Did Joseph Smith Incorrectly Fill In Missing Parts Of Facsimile 1?

CES Letter claims missing portions of Facsimile 1 were “penciled in” by Joseph Smith incorrectly. These missing parts were different, “based on Egyptology and the same scene discovered elsewhere in Egypt,” they claim.

But this claim is illogical, because the lion couch scene in Facsimile 1 is so unique. How can they be sure how it should be drawn in? None of the other lion couch scenes show hands extended, the lying figure wearing garments, an offering table to the side, etc. Nobody can know how it was originally drawn.

And maybe Joseph Smith was guessing himself. How was he supposed to know what missing parts looked like? He was only giving the scene’s meaning and the Abrahamic context. That doesn’t necessarily mean he knew how the missing parts should look like.

What difference did it make if the priest on the side wore a jackal mask or not? Discrepancies would only matter if they were substantially different. In fact, as we shall see, Joseph Smith’s fill-ins turns out to be more accurate than CES Letter‘s “modern Egyptology.”

Priest’s Head

In all other lion couch scenes, Anubis wears a solid colored mask. But in the papyrus we can see interspersed black and white markings behind his head where the mask continues. We see a long vertical white mark at the very back where it should be solid, and the Charles Larson drawing ignores this. But again, whether this character really showed a jackal head is not important, because this was a human priest filling this role wearing a mask.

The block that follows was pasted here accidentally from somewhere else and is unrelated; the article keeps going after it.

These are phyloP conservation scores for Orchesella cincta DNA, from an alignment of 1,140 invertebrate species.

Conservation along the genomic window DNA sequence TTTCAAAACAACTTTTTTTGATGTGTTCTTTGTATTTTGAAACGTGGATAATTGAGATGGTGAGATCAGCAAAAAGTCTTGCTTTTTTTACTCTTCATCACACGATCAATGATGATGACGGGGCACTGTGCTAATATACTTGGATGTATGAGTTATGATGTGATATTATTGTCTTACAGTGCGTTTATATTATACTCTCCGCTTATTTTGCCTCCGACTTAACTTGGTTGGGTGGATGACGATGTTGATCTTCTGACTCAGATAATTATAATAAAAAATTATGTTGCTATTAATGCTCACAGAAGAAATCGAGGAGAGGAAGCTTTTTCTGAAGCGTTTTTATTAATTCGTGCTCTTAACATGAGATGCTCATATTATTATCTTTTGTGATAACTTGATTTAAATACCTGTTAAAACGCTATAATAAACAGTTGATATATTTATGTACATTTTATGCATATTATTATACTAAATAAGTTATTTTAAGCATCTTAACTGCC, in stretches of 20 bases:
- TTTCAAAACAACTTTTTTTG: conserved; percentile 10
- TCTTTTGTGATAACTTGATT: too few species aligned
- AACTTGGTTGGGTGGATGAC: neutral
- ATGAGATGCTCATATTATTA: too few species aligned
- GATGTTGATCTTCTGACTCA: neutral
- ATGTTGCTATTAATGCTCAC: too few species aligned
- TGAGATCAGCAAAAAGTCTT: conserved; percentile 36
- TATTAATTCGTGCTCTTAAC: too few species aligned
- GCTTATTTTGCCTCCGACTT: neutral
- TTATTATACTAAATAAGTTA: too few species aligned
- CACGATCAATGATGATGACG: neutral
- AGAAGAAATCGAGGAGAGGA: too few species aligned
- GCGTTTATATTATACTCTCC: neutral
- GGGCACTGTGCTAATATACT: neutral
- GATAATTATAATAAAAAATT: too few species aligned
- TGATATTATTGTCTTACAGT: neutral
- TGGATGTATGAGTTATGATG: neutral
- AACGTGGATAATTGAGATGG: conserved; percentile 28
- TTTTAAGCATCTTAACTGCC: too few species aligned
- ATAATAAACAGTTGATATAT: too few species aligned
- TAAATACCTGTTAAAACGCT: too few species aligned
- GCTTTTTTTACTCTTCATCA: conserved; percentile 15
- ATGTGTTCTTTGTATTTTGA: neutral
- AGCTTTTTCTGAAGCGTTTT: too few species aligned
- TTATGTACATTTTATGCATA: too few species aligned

Reclining Figure’s Hands

In CES Letter‘s drawing, taken from Charles Larson’s book By His Own Hand Upon Papyrus, it shows a second bird instead of the reclining figure’s upper hand. A second bird sometimes appears in lion couch scenes here, typically carrying an ankh symbol, the bringer of eternal life. This bird as a symbol would not be inconsistent with Joseph Smith’s interpretation of the Facsimile. But regardless, there are many reasons why this looks more like a hand than a bird.

  • Egyptians drew birds with solid wings, not frayed lines like we see here. The first bird on the papyrus, above the head, is drawn with a solid line outlining the wing. I have never seen an Egyptian bird with frayed feathers like on this papyrus. In the very rare example that does not have this solid line outlining the wing, each feather is meticulously outlined. They didn’t just scrawl squiggly lines for the feathers.